Network TV: “I’m not dead yet”

Chairman of C-Suite Network, former Bloomberg contributor and one-time guest judge on Celebrity Apprentice (with you-know-who), Jeffrey Hayzlett says the key to keeping network television alive is to adapt and change. Or else.

By Jeffrey Hayzlett


At a recent conference, Netflix Co-Founder & CEO Reed Hastings said, “The beauty of the Internet is that it can be personal.” In the same speech, Reed went on to predict that over the next twenty years we will continue to see drastic changes in the television industry. Then in November, producer Chuck Lorre declared that network television was dead on the vanity card at the end of a Big Bang Theory episode (“R.I.P. Network Television: 1948-2015.” —Chuck Lorre, Vanity Card The Big Bang Theory 11/2015). The brash statement was in response to CBS announcing new streaming options for viewers. While I’m not ready to put the final nail in the network’s coffin yet, these statements did get the businessman in me thinking. If network TV really is dead, what does the future of the television industry look like?

As the founder of C-Suite TV, a digital business television network, I do whole-heartedly believe the future of TV is online and that some of today’s largest players will get lost in the shuffle, because they won’t adapt fast enough. I have advised businesses of all sizes for years and my first lesson is always to adapt, change or die. TV is no different.

The dilemma is not whether or not to go digital – that argument is over and it’s been won. Go digital! The question now is how do we make money? How do we adjust decades old advertising plans or prevent pirating? These changes have been happening in other industries for a long time, but can the TV industry adapt?

According to analysts who spoke to the Hollywood Reporter, the first step is to stop licensing content to outlets like Netflix and Amazon Prime. While some executives see this as a fast and easy way to make money, others say it will lead to problems in the future. Time Warner CEO Jeffrey Bewkes said he was “evaluating whether to retain our rights for a longer period of time and forego or delay certain content licensing.” While Disney CEO Robert Iger stated that he would remain flexible with providers but would evaluate for long-term damage.

However, analyst Todd Juenger of Bernstein & Co. suggests the industry needs to look towards the future and adapt faster. “Dig deeper,” say these analysts, and it’s clear that ad dollars are flowing away from TV and toward digital platforms, even as the biggest over-the-top platforms remain ad-free. Digital video has a 4.3 percent ad-spending share today, and it will grow to 5.9 percent in 2017, according to eMarketer, while TV shrinks from 40.5 percent to 38.5 percent in 2017.

When I look at these stats I’m reminded of a company I visited on my TV show The C-Suite with Jeffrey Hayzlett Cadillac. Sometimes brands die, even iconic brands. It doesn’t do any good to point fingers, make excuses, or shut the door and pretend things are okay. If it’s over, it’s over. But Cadillac wasn’t dead yet, they were just on life-support. By the 21st century, anyone under 40 thought the Cadillac brand was for old people. Sound familiar?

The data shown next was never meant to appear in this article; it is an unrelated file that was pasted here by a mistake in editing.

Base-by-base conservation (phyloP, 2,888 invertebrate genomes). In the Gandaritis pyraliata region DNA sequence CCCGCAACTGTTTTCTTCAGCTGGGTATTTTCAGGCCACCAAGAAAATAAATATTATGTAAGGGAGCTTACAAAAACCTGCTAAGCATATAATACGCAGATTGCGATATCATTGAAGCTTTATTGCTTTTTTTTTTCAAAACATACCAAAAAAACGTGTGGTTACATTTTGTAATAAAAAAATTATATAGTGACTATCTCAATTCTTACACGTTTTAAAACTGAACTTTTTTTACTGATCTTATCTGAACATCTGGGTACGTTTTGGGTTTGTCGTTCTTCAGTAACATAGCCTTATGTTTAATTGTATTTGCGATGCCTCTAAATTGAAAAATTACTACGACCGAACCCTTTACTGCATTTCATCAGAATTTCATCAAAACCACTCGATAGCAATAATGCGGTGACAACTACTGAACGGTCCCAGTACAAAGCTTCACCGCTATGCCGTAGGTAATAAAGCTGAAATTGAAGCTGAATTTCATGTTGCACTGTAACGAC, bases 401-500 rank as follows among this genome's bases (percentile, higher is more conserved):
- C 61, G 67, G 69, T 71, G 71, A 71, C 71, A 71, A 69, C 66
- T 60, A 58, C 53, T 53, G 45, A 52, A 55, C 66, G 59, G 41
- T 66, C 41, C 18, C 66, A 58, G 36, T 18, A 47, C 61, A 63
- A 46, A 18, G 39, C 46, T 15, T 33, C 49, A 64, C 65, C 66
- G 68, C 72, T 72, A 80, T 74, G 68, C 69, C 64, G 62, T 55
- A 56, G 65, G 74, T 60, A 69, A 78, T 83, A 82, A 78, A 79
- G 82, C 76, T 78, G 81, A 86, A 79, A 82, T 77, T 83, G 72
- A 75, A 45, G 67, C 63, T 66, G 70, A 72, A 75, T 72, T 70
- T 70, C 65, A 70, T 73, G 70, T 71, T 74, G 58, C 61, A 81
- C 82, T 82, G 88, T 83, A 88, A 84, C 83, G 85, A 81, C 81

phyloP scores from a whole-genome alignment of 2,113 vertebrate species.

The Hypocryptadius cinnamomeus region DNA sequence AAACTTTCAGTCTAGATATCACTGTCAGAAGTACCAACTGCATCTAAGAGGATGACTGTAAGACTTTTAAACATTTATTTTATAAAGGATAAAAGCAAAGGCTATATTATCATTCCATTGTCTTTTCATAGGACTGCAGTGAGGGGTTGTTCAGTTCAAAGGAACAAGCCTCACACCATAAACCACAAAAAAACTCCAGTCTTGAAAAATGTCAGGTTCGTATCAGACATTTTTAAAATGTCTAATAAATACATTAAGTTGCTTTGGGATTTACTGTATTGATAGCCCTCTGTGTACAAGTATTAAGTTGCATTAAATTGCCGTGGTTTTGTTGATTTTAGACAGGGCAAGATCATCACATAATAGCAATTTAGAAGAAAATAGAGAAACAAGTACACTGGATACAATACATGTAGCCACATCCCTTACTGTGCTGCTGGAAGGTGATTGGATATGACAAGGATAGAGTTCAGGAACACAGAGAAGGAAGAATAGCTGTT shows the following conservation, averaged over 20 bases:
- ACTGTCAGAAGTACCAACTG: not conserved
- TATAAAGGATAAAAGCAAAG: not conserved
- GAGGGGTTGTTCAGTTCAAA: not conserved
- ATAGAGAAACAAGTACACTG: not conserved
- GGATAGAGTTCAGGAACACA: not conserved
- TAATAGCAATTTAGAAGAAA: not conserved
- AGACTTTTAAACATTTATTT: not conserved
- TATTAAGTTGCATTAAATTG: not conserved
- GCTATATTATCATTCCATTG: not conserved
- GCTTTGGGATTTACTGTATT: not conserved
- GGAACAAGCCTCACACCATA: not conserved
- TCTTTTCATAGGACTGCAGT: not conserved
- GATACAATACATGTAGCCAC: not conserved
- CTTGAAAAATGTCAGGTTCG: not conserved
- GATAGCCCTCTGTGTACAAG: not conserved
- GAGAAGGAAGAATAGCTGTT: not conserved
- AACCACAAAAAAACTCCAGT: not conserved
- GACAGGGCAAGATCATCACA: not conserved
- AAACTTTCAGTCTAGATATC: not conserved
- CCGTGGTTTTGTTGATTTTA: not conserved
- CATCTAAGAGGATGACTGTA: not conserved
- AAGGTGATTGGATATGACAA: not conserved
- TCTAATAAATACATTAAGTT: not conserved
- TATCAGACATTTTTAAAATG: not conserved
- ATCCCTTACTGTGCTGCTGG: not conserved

Cadillac learned that they had lost touch with what the people really wanted or needed from a 21st century automobile company. Cadillac did eventually turn the brand around and get their mojo back. I don’t know that network TV is on life-support quite yet, but we’re getting dangerously close. So I challenge the industry to adapt, change or die because there will be plenty of people waiting in the wings to take your spot.

Here are a few tips Cadillac can teach the TV industry:

Avoid Course Correcting to Oblivion

Ask yourself, “What the hell are we doing and why are we doing it that way?”

Work to Overcome Perceptions and Expand Your Audience

In marriage it’s nice to grow old together, but not in business. Cadillac had an audience it literally rode to death. You must constantly seek a younger audience. Will you alienate some older audiences? Maybe, but plenty of them will adapt with you.

“The Truth is Out There”

The longer you have been successful doing what you do, the more you have to work to avoid tunnel vision.

My advice is, don’t dismiss the television industry entirely. There’s no need to RSVP to that funeral quite just yet. As we enter awards season, you don’t have to look far to notice the changes – Amazon’s Transparent, Netflix’s  Orange is the New Black  and House of Cards are still the rage, but network TV is still a viable way to get your message across. Just don’t let it be the only way you’re getting your message across. But digital is here and it’s a fad, either, so remember: “adapt, change, or die!”

The Cynsiders column is a platform for industry leaders to reach out to colleagues, followers, and the public at large. In their own words and in targeted Q&As, columnists address breaking news, issues of the day, and the larger changes going on in the ever-evolving world of television, video and digital. Cynsiders columns live on Cynopsis’ main page and are promoted across all daily newsletters. We welcome readers’ comments, queries, and column ideas at

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